Welcome to Healthy Living, a new collaboration between the Seattle Chinese Times and Public Health – Seattle & King County! We’ll provide regular information and tips on how you and your family can stay healthy, and explore health issues in the local Chinese community. If you have questions you would like health experts to answer, please send them to the Seattle Chinese Times.
Welcome to Healthy Living, a new collaboration between the Seattle Chinese Times and Public Health – Seattle & King County! We’ll provide regular information and tips on how you and your family can stay healthy, and explore health issues in the local Chinese community. If you have questions you would like health experts to answer, please send them to the Seattle Chinese Times (email@example.com).
Staying Well During Cold and Flu Season
By Jeffrey S. Duchin, MD, Chief of Communicable Disease Epidemiology & Immunization Section , Public Health – Seattle & King County
Have you ever noticed how many people come down with colds once the kids go back to school in the fall? Not only are the kids giving each other their colds and passing them on to others, but the flu can also show up in the fall. Fortunately, there are a number of things you can do to help avoid getting sick.
It sounds almost too simple, but one of the best ways is to wash your hands frequently with soap and water or use hand sanitizer. Why? Imagine that someone with a cold wipes her nose with a tissue and gets some of the germs on her hand. Then she opens a door with the same hand, and turns on a light switch. Later, you might touch that same door knob and light switch. Now those same germs are on your hands. Washing cleans those germs off your hands before they make you sick. Also avoid touching your eyes, nose or mouth because that’s how germs can get into your body.
Just as you don’t want others to make you sick, there are important things you can do to keep from spreading cold and flu germs to others. If you are sick, stay home and cover your coughs and sneezes with your sleeve to prevent cold and flu germs from spreading to others. If you have a fever, wait until your fever has been gone for 24 hours before going back to work or school.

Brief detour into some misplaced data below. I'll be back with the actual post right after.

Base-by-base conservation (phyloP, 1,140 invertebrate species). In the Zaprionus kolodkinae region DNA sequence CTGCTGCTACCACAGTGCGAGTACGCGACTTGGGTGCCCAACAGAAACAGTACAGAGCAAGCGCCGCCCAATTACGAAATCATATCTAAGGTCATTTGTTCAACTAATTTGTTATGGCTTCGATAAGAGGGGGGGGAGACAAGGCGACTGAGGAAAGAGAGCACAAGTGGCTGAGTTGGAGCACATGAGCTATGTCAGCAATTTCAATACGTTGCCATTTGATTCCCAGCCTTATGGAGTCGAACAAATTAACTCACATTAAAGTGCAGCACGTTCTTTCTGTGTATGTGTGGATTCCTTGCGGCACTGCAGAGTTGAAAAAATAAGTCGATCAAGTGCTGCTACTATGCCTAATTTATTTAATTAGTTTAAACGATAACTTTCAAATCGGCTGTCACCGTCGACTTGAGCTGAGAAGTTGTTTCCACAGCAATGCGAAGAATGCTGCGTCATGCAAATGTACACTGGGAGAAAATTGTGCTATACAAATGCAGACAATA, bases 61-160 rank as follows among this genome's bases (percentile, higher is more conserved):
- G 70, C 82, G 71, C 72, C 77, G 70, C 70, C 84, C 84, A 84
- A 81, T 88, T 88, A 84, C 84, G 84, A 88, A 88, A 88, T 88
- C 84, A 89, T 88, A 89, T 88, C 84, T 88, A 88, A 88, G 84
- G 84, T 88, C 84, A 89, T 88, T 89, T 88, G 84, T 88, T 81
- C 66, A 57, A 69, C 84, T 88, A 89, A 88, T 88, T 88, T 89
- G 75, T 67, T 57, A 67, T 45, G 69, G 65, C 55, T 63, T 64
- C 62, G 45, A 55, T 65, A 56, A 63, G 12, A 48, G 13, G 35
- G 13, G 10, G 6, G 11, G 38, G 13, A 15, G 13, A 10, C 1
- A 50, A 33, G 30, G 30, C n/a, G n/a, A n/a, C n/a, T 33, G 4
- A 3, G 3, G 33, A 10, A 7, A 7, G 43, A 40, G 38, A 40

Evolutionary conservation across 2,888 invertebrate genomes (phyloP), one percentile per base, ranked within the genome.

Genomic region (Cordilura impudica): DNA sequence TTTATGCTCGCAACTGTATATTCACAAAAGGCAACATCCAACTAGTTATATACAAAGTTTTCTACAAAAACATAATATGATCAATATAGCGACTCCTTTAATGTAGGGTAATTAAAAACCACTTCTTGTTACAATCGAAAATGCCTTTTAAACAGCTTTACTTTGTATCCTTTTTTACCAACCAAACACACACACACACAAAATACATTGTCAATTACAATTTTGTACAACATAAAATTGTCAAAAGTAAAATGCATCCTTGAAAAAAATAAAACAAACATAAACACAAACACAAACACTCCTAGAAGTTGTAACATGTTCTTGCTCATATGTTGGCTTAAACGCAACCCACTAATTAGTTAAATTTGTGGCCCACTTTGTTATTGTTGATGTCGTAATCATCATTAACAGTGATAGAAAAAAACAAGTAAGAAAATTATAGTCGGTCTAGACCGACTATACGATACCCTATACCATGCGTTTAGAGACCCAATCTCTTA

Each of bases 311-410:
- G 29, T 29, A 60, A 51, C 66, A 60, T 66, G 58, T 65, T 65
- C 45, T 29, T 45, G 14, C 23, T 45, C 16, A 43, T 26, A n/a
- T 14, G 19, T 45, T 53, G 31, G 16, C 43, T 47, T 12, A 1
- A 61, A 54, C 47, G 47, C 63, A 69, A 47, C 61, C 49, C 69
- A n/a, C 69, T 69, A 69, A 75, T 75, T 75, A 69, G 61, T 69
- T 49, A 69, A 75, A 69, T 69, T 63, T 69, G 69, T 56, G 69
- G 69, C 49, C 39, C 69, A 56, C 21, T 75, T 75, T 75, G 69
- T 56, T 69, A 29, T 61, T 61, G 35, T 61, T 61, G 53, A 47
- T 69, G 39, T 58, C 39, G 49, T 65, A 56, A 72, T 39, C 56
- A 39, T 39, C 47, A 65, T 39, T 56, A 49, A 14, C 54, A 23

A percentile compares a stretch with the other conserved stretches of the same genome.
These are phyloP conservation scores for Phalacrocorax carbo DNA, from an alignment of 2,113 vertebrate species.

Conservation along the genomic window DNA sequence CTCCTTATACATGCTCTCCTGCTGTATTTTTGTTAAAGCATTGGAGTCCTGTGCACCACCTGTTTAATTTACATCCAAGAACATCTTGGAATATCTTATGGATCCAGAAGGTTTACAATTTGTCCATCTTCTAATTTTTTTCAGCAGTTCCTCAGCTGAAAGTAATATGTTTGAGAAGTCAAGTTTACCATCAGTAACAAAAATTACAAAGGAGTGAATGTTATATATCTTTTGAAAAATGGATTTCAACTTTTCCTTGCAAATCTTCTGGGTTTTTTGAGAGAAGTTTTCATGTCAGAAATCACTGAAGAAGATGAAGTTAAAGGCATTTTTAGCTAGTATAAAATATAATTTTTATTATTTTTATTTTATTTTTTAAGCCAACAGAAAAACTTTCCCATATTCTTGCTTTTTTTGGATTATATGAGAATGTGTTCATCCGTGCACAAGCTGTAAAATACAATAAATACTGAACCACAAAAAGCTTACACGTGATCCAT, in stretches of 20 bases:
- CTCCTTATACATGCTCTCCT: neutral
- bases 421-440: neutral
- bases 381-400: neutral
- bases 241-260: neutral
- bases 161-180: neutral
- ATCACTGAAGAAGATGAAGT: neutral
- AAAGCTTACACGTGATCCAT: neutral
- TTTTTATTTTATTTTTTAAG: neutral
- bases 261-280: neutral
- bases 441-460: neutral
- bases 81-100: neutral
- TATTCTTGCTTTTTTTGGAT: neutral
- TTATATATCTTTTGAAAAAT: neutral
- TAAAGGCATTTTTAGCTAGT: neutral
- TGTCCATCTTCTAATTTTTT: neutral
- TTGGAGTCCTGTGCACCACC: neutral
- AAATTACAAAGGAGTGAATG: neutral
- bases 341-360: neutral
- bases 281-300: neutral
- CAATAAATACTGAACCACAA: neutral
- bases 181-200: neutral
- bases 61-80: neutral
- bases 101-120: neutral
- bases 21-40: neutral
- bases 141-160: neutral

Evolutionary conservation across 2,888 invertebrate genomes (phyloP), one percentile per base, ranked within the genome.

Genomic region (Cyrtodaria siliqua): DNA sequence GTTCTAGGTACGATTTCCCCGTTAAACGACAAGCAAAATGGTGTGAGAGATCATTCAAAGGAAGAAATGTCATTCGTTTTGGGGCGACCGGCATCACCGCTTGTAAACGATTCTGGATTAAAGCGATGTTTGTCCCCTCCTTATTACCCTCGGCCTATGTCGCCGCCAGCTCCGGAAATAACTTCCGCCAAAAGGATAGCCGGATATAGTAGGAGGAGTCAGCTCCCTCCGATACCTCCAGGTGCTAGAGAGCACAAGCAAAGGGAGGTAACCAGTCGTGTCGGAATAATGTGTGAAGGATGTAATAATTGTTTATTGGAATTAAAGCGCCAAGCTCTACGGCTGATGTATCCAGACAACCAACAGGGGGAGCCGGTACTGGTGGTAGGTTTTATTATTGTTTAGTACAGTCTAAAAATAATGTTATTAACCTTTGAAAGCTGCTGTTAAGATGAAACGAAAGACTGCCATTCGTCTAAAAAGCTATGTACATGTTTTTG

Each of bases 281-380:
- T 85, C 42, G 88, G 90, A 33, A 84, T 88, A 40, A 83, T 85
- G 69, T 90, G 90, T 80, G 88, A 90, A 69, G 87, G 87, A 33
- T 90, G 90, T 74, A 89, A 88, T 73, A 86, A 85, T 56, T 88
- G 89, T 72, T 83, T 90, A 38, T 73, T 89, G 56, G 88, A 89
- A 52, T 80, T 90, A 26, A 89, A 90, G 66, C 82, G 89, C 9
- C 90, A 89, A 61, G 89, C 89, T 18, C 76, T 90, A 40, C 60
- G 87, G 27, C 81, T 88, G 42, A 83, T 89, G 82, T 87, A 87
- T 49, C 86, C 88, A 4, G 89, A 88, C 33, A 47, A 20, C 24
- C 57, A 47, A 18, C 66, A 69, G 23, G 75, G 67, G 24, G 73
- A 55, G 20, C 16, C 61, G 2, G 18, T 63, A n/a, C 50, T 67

If you want to avoid getting the flu, a flu vaccine is your best protection. Flu can be miserable and it can make you too sick and fatigued to go to work or school, or to participate in other activities. The flu can be more dangerous for some, like adults over 65, children younger than 5, pregnant women, and those with chronic health conditions, such as asthma, heart disease, or diabetes. These groups are at higher risk for hospitalization or serious complications, including pneumonia, so it’s particularly important for them to get a flu vaccine.
Flu vaccine comes as either an injection or a nasal spray. Both can protect you from the flu over the whole flu season, which can last into the spring. They also have a very good safety record. Like all medicines, flu vaccine may have minor side effects, such as soreness where you get a flu shot, mild headache, or muscle aches for a day or two. You cannot get the flu from a flu vaccine. To get a flu vaccine, ask at your pharmacy, community health center, doctor, or other health care provider.
There are other simple steps you can take to stay healthy during flu and cold season. Practice good health habits. Get plenty of sleep and exercise, manage your stress, drink plenty of fluids, and eat healthy food. Taking good care of yourself will help your body fight off colds better.
For more information about the flu: